Summer ends and the school year begins. The education systems between China and the U.S. might be different, but students have an important experience in common – college entrance exams.
College entrance exams in both China and the U.S. have a unique hold on the public psyche, with numerous articles comparing the rigor of each set of tests, the content of the exams, and the toll they take on the young adults whose futures they drastically impact.
There are two prominent college entrance exams currently in use in the United States: the Scholastic Aptitude Test (SAT) and the ACT. Both are nationally recognized, and all colleges/universities accept scores from either one or both of the tests as a part of a student’s application materials-providing students with the flexibility to take both or either one. In some cases, the choice comes down to geography: colleges and universities in the western parts of the United States tend to emphasize the ACT, whereas institutions in the east tend to accentuate a partiality for the SAT.
These preferences can filter down to public high schools as well. In certain western states, there is a designated test day on which all students in their third year are mandated to take the ACT, with the costs covered by the state’s government. In some schools, students wear t-shirts with the logo of their dream universities as a positive omen for success on the test.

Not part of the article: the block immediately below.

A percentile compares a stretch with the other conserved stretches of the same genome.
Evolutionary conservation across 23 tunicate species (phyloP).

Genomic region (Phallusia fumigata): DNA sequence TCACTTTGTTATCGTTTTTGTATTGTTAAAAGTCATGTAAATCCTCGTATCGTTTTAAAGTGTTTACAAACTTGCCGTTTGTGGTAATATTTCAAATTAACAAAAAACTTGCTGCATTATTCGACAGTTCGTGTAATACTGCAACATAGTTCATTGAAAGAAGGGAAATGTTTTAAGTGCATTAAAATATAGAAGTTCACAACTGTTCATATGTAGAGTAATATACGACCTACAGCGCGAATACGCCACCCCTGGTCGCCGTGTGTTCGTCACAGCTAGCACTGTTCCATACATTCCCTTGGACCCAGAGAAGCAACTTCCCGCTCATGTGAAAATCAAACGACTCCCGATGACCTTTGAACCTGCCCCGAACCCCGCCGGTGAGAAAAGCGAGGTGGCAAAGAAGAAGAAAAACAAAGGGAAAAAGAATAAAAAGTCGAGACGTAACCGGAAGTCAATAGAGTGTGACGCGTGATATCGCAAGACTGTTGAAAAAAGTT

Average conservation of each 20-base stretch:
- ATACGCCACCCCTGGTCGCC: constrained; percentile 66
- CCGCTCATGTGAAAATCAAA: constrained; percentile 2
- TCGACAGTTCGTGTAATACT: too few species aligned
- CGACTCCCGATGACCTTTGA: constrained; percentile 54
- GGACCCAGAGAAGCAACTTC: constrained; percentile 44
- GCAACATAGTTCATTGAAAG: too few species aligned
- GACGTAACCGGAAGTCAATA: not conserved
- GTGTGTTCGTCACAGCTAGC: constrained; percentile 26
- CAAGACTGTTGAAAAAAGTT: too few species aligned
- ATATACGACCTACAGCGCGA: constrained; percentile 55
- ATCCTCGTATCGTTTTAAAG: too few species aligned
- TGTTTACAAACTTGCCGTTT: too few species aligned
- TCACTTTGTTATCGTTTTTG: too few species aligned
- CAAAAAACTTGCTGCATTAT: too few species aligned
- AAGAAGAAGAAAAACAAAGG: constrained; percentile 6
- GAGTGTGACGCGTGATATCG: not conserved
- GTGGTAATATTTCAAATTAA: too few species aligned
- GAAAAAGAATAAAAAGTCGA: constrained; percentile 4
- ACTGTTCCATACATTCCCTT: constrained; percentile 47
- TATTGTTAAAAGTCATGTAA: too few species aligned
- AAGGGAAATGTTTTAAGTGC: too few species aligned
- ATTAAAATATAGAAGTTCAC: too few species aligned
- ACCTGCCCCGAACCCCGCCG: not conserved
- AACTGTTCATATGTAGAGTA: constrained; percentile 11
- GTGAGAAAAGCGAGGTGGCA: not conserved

Differences in structure between the two tests also provide students the opportunity to showcase their individual strengths. As Mai Jumamil, director of college prep programs at Kaplan Test Prep, explains, students with a higher aptitude for literature and writing "may flourish on the ACT, which puts more emphasis on verbal skills” while students with stronger numerical skills are likely to have their skills better reflected on the SAT.
In China, students seeking entrance to universities must face the National College Entrance Exam, commonly referred to as the gaokao. Taken over a period of two to three days, this nine-hour exam is a prerequisite to enter nearly all colleges or universities in the country. Designed by the Ministry of Education, or by provincial Education Departments in some parts of the country, the exam is administered to students in their third and final year of secondary school. The gaokao structure also offers ways for students to emphasize their strengths, such as the option to select one of the subject areas to be administered in a foreign language as a test of their secondary language skills (though most candidates select English) and to choose either a concentration in social science or natural science.
Comparatively, the gaokao has gained more international attention than its American counterparts for its rigor, sometimes being called “the world’s toughest school exam,” not only because of the test’s content, but for the exam’s ability to influence a student’s future. Which do you think is harder? Test your knowledge by answering sample questions from the SAT, ACT, and the gaokao and let your results decide.